Spain’s Banco Santander has bought a 90 percent stake in the Taralga wind farm project in New South Wales, Australia. CBD Energy is the project partner, with the remaining 10 percent stake.
The wind farm is currently under development and is expected to cost about A$250 million (€197 million; $256 million).
Approval has been granted for the installation of 51 wind turbines, which will provide a total installed capacity of 108 megawatts. When completed in 2014, Taralga is expected to generate more than 300 gigawatt-hours of electricity every year.
Melbourne-based electricity company TRUenergy has agreed to buy all the power produced by the facility. This will net the project some $300 million, according to CBD. The latter will be involved in project management during construction and asset management during the wind farm’s operational life.
In a statement, David Swindin, Santander head of credit markets Asia-Pacific, said the wind farm is “one of the few shovel-ready projects in Australia with an off-take agreement. Since 2005, Santander has actively developed projects, provided advice, raised third-party funds (equity and debt) and invested proprietary equity in renewable energy transactions accounting for more than 900 megawatts”.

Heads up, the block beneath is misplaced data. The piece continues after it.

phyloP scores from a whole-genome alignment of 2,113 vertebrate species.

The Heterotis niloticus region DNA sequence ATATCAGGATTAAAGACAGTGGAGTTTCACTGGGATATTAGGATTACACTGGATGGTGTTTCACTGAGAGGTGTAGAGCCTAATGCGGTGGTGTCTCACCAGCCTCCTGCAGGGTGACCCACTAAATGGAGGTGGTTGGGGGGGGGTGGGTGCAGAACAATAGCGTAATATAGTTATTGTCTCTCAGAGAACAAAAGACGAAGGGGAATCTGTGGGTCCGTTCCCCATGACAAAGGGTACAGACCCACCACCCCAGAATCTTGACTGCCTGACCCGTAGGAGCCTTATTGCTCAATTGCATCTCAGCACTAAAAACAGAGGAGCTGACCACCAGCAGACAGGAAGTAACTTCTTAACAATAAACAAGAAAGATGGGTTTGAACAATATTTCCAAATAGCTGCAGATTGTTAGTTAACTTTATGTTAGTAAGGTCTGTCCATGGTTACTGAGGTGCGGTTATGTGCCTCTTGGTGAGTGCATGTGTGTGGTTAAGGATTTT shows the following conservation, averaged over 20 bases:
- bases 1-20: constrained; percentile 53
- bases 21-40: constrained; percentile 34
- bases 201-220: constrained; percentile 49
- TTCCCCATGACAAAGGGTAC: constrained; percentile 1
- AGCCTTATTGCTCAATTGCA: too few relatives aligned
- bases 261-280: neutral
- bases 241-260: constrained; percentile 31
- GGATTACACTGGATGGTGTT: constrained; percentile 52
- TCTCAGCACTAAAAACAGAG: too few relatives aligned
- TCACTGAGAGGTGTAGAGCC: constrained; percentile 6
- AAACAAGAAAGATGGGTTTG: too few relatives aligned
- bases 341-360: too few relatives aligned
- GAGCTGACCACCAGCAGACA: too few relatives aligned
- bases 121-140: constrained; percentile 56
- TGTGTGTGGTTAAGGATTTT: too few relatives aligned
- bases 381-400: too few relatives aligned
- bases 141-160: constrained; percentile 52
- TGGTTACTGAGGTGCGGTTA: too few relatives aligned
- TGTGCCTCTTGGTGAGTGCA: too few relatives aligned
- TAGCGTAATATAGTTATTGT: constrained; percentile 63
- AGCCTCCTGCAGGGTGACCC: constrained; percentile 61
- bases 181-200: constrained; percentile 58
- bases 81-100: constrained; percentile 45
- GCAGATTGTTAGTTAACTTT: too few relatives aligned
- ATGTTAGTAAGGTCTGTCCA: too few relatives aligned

The project has been developed so far by Renewable Energy Systems (RES) Australia, a renewables company.
In September 2011, RES agreed to the sale of the wind farm to a joint venture between CBD Energy, China Datang Corporation Renewable Power and Baoding Tianwei Baobian Electric.
The deal was never concluded, though, and CBD announced an exit from the Australian-Chinese joint venture saying the company “can be more flexible and in better control of its own ambitions in the wind sector while still serving the remaining AusChina partners under a different business model.”